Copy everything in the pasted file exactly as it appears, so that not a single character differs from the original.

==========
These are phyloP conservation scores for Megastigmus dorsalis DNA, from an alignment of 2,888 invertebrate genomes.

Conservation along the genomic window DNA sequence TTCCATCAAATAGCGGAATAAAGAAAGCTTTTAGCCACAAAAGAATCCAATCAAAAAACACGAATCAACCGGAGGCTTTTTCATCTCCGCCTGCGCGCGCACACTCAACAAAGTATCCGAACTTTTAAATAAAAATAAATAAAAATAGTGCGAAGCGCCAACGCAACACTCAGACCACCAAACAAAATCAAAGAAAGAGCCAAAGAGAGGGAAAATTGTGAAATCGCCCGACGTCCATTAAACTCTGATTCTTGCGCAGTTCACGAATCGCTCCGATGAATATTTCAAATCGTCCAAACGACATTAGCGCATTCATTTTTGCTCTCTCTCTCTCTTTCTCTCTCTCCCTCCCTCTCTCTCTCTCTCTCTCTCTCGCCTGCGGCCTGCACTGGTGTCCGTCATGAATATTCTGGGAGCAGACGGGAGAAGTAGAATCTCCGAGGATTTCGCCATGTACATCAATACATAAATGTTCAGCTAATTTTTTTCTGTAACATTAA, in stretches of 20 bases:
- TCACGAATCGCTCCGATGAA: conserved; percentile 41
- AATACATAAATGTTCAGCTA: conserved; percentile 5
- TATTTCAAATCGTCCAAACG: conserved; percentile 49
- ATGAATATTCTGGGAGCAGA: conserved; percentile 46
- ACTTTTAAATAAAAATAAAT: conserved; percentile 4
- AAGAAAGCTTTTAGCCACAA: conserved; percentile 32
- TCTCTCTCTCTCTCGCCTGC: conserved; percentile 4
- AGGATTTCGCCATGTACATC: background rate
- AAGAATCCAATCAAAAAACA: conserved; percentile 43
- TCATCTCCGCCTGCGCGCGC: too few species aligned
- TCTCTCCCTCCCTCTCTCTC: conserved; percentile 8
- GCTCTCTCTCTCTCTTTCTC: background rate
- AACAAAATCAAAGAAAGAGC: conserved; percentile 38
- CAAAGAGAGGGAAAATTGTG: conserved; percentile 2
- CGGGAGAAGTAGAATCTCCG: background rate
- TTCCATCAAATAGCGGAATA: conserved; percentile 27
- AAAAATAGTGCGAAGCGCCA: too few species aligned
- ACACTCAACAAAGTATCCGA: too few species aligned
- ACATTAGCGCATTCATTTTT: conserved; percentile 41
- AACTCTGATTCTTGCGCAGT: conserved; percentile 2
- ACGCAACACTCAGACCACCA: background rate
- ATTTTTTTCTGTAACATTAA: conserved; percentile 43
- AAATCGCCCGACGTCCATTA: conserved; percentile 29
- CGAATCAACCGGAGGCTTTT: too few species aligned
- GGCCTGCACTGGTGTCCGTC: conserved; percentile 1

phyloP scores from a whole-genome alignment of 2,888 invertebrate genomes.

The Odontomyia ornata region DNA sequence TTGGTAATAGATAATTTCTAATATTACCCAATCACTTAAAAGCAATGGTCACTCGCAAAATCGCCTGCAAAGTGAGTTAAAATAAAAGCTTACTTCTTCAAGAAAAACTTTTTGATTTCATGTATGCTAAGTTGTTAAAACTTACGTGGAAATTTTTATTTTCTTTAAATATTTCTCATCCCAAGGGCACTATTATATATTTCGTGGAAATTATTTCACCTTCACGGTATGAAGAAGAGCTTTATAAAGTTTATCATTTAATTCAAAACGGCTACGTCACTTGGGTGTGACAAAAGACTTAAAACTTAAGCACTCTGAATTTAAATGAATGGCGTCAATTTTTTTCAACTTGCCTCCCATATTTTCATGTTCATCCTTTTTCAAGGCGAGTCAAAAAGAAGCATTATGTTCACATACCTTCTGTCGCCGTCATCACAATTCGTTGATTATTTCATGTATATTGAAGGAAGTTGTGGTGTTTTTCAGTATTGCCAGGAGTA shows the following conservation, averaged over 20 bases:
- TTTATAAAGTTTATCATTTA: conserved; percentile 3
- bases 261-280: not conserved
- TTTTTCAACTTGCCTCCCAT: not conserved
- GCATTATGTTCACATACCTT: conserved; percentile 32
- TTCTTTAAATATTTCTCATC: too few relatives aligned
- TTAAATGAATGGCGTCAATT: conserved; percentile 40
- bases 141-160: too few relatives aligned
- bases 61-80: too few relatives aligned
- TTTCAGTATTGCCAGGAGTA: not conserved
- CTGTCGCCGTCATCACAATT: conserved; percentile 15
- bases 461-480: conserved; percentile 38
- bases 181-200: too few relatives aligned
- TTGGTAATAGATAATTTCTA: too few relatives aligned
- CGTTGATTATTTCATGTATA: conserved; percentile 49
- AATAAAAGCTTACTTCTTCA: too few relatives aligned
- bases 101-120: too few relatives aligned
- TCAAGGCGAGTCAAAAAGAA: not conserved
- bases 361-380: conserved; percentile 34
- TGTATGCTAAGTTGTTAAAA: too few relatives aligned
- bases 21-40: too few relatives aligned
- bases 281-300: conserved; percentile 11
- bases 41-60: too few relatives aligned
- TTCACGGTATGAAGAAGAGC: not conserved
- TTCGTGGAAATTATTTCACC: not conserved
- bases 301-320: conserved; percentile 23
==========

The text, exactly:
These are phyloP conservation scores for Megastigmus dorsalis DNA, from an alignment of 2,888 invertebrate genomes.

Conservation along the genomic window DNA sequence TTCCATCAAATAGCGGAATAAAGAAAGCTTTTAGCCACAAAAGAATCCAATCAAAAAACACGAATCAACCGGAGGCTTTTTCATCTCCGCCTGCGCGCGCACACTCAACAAAGTATCCGAACTTTTAAATAAAAATAAATAAAAATAGTGCGAAGCGCCAACGCAACACTCAGACCACCAAACAAAATCAAAGAAAGAGCCAAAGAGAGGGAAAATTGTGAAATCGCCCGACGTCCATTAAACTCTGATTCTTGCGCAGTTCACGAATCGCTCCGATGAATATTTCAAATCGTCCAAACGACATTAGCGCATTCATTTTTGCTCTCTCTCTCTCTTTCTCTCTCTCCCTCCCTCTCTCTCTCTCTCTCTCTCTCGCCTGCGGCCTGCACTGGTGTCCGTCATGAATATTCTGGGAGCAGACGGGAGAAGTAGAATCTCCGAGGATTTCGCCATGTACATCAATACATAAATGTTCAGCTAATTTTTTTCTGTAACATTAA, in stretches of 20 bases:
- TCACGAATCGCTCCGATGAA: conserved; percentile 41
- AATACATAAATGTTCAGCTA: conserved; percentile 5
- TATTTCAAATCGTCCAAACG: conserved; percentile 49
- ATGAATATTCTGGGAGCAGA: conserved; percentile 46
- ACTTTTAAATAAAAATAAAT: conserved; percentile 4
- AAGAAAGCTTTTAGCCACAA: conserved; percentile 32
- TCTCTCTCTCTCTCGCCTGC: conserved; percentile 4
- AGGATTTCGCCATGTACATC: background rate
- AAGAATCCAATCAAAAAACA: conserved; percentile 43
- TCATCTCCGCCTGCGCGCGC: too few species aligned
- TCTCTCCCTCCCTCTCTCTC: conserved; percentile 8
- GCTCTCTCTCTCTCTTTCTC: background rate
- AACAAAATCAAAGAAAGAGC: conserved; percentile 38
- CAAAGAGAGGGAAAATTGTG: conserved; percentile 2
- CGGGAGAAGTAGAATCTCCG: background rate
- TTCCATCAAATAGCGGAATA: conserved; percentile 27
- AAAAATAGTGCGAAGCGCCA: too few species aligned
- ACACTCAACAAAGTATCCGA: too few species aligned
- ACATTAGCGCATTCATTTTT: conserved; percentile 41
- AACTCTGATTCTTGCGCAGT: conserved; percentile 2
- ACGCAACACTCAGACCACCA: background rate
- ATTTTTTTCTGTAACATTAA: conserved; percentile 43
- AAATCGCCCGACGTCCATTA: conserved; percentile 29
- CGAATCAACCGGAGGCTTTT: too few species aligned
- GGCCTGCACTGGTGTCCGTC: conserved; percentile 1

phyloP scores from a whole-genome alignment of 2,888 invertebrate genomes.

The Odontomyia ornata region DNA sequence TTGGTAATAGATAATTTCTAATATTACCCAATCACTTAAAAGCAATGGTCACTCGCAAAATCGCCTGCAAAGTGAGTTAAAATAAAAGCTTACTTCTTCAAGAAAAACTTTTTGATTTCATGTATGCTAAGTTGTTAAAACTTACGTGGAAATTTTTATTTTCTTTAAATATTTCTCATCCCAAGGGCACTATTATATATTTCGTGGAAATTATTTCACCTTCACGGTATGAAGAAGAGCTTTATAAAGTTTATCATTTAATTCAAAACGGCTACGTCACTTGGGTGTGACAAAAGACTTAAAACTTAAGCACTCTGAATTTAAATGAATGGCGTCAATTTTTTTCAACTTGCCTCCCATATTTTCATGTTCATCCTTTTTCAAGGCGAGTCAAAAAGAAGCATTATGTTCACATACCTTCTGTCGCCGTCATCACAATTCGTTGATTATTTCATGTATATTGAAGGAAGTTGTGGTGTTTTTCAGTATTGCCAGGAGTA shows the following conservation, averaged over 20 bases:
- TTTATAAAGTTTATCATTTA: conserved; percentile 3
- bases 261-280: not conserved
- TTTTTCAACTTGCCTCCCAT: not conserved
- GCATTATGTTCACATACCTT: conserved; percentile 32
- TTCTTTAAATATTTCTCATC: too few relatives aligned
- TTAAATGAATGGCGTCAATT: conserved; percentile 40
- bases 141-160: too few relatives aligned
- bases 61-80: too few relatives aligned
- TTTCAGTATTGCCAGGAGTA: not conserved
- CTGTCGCCGTCATCACAATT: conserved; percentile 15
- bases 461-480: conserved; percentile 38
- bases 181-200: too few relatives aligned
- TTGGTAATAGATAATTTCTA: too few relatives aligned
- CGTTGATTATTTCATGTATA: conserved; percentile 49
- AATAAAAGCTTACTTCTTCA: too few relatives aligned
- bases 101-120: too few relatives aligned
- TCAAGGCGAGTCAAAAAGAA: not conserved
- bases 361-380: conserved; percentile 34
- TGTATGCTAAGTTGTTAAAA: too few relatives aligned
- bases 21-40: too few relatives aligned
- bases 281-300: conserved; percentile 11
- bases 41-60: too few relatives aligned
- TTCACGGTATGAAGAAGAGC: not conserved
- TTCGTGGAAATTATTTCACC: not conserved
- bases 301-320: conserved; percentile 23